Frances Arnoult had a double mastectomy, but she never had to see what she would have looked like without breasts. That’s because her MD Anderson breast surgeon and plastic surgeon teamed up to perform both surgeries at once in April 2018.
“Once it was done, it was done,” Frances says. “And, for me, that was a real gift.”
Patients undergoing breast cancer surgery face a series of extremely personal decisions. But Frances says her MD Anderson care team empowered her to make the best ones for her from start to finish of her breast cancer treatment.
A pre-invasive breast cancer diagnosis MD Anderson for breast cancer treatment
Frances was devastated when her doctor told her of her breast cancer diagnosis. She had ductal carcinoma in situ (DCIS), a pre-invasive breast cancer that can sometimes become invasive and spread out of the ducts into nearby tissue. It was in her left breast. Frances had an appointment that had been scheduled for her at another Houston hospital, but her plans changed when she turned to a friend and breast cancer survivor for comfort.
“You live less than 7 miles from the best cancer hospital in the country,” her friend said. “Why would you go anywhere else?”
Frances reached out to MD Anderson the next day.
Mastectomy and breast reconstruction decisions
At MD Anderson, Frances underwent mammograms of both breasts and an ultrasound-guided biopsy which confirmed her DCIS diagnosis. After that, she saw breast surgeon Isabelle Bedrosian, M.D., and plastic surgeon Carrie Chu, M.D. Frances’ care team recommended a mastectomy on her left breast, where the cancer was located. The biopsy showed that it hadn’t spread, but the mass was large. Frances did not necessarily need to have the other breast removed, but she decided a double mastectomy would give her peace of mind and she liked that, aesthetically, both breasts would look similar and age similarly over the long term as well.
Once she made that choice, Frances needed to determine if she wanted to have breast reconstruction using implants or her own tissue. Dr. Chu showed her how they would remove the extra tissue from her abdomen to create her new breasts.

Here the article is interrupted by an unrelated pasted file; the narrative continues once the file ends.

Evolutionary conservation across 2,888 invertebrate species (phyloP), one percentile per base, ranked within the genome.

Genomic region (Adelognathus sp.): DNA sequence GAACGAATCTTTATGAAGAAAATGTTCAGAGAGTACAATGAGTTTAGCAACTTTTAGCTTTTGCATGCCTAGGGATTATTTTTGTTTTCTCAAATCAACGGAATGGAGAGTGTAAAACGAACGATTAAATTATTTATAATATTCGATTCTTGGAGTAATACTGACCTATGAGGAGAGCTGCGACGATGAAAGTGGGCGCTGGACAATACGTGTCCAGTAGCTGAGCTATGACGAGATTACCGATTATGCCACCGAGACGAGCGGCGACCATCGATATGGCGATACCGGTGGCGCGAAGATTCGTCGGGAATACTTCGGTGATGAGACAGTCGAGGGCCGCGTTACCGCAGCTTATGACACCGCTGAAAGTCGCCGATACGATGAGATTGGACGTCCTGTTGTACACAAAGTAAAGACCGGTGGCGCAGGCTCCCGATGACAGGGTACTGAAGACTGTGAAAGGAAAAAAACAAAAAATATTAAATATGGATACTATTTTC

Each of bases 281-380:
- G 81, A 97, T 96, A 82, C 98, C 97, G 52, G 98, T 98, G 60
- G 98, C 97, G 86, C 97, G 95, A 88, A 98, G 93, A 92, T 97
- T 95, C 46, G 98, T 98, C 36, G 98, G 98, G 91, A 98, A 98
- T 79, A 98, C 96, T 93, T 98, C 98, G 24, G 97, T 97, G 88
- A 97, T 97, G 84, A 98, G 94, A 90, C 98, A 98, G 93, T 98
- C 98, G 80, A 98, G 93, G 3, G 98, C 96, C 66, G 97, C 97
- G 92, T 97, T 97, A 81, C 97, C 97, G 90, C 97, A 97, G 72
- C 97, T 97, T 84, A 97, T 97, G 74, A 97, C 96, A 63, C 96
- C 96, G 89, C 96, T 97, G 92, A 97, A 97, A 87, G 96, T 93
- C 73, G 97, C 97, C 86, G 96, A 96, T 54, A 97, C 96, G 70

“I liked the fact that it would be all me,” Frances says.
Dr. Chu explained the pros and cons associated with this type of surgery. She would use a technique called microsurgery that relies on a magnifying glass and robotic tools to remove and reattach the tissue. Consequently, this takes longer than the average surgery, and with a longer surgery comes increased risk of complications and side effects, like pressure wounds. The recovery also would take longer. Frances would have to wait for both her chest and abdomen to heal.
Frances liked knowing that her new breasts would be made from her own tissue. She would have to undergo a second surgery for nipple reconstruction and fat grafting for shaping a few months later. (A nipple-sparing mastectomy wasn’t an option because of where her cancer was located.) But if she had had breast implants, she would need additional surgery years down the road to replace the implants.
“Making these decisions became easier because I trusted and really liked my care team,” says Frances, adding that her medical team made her feel at home. After a consultation she turned to her husband and said, “You know, we were laughing in there!” She couldn’t believe that she could find fun in something so serious and scary.
Breast reconstruction recovery
On April 14, 2017, Frances underwent a double mastectomy and breast reconstruction, including what plastic surgeons refer to as a DIEP flap. She stayed in the hospital for the five days following the surgery. Every hour, Dr. Chu or another member of her care team would check to see how the relocated tissues were adapting. Though she had significant pain the first few days after surgery, it was manageable with medication. By day three, she was able to walk the hospital halls with the help of a walker.
Each day, she felt a little better and gained a little more strength. Twelve days following surgery, Frances started physical therapy at MD Anderson twice a week for six weeks, then once a week for another six weeks. The physical therapy helped improve her range of motion, posture and built strength. After three months, she was able to return to her Pilates class.
“Planks are still a little more challenging than they used to be,” she says, but otherwise, she is back to her old self.
Frances looks back on her experience with gratitude, knowing she made the right decisions for her and her specific cancer case.
“Everybody has a story,” Frances says. “And every story is a little different. I know I did what was right for me.”
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